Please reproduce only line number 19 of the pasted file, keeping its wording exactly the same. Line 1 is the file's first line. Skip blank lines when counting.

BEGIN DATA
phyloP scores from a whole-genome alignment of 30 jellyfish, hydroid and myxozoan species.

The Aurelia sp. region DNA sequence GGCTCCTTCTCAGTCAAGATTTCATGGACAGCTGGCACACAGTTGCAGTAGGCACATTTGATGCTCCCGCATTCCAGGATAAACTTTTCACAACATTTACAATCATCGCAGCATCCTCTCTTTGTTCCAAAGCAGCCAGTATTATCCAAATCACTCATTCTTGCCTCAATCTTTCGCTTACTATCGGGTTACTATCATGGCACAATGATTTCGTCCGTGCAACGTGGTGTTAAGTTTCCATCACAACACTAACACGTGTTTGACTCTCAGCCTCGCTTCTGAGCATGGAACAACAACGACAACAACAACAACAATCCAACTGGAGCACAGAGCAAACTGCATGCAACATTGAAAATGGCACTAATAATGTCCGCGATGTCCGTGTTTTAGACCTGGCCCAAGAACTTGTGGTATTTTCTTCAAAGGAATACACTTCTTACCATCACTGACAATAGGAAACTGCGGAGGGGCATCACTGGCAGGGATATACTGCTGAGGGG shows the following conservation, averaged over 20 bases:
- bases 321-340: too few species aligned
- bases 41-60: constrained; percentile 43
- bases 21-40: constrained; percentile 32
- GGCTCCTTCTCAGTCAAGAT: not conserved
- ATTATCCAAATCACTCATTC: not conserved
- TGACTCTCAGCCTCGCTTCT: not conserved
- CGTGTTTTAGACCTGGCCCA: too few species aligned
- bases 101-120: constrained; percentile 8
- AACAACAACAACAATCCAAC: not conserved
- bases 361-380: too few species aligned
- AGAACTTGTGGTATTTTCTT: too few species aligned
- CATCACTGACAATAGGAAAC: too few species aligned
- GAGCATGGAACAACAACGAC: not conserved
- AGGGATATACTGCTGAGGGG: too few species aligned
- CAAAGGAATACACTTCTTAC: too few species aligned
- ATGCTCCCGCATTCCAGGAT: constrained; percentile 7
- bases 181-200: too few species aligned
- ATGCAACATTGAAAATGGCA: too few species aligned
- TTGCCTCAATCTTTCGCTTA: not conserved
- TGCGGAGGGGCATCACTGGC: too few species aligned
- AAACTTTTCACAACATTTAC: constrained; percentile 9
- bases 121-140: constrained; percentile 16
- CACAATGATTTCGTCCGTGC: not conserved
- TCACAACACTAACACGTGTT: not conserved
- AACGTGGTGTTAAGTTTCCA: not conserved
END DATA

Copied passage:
- bases 181-200: too few species aligned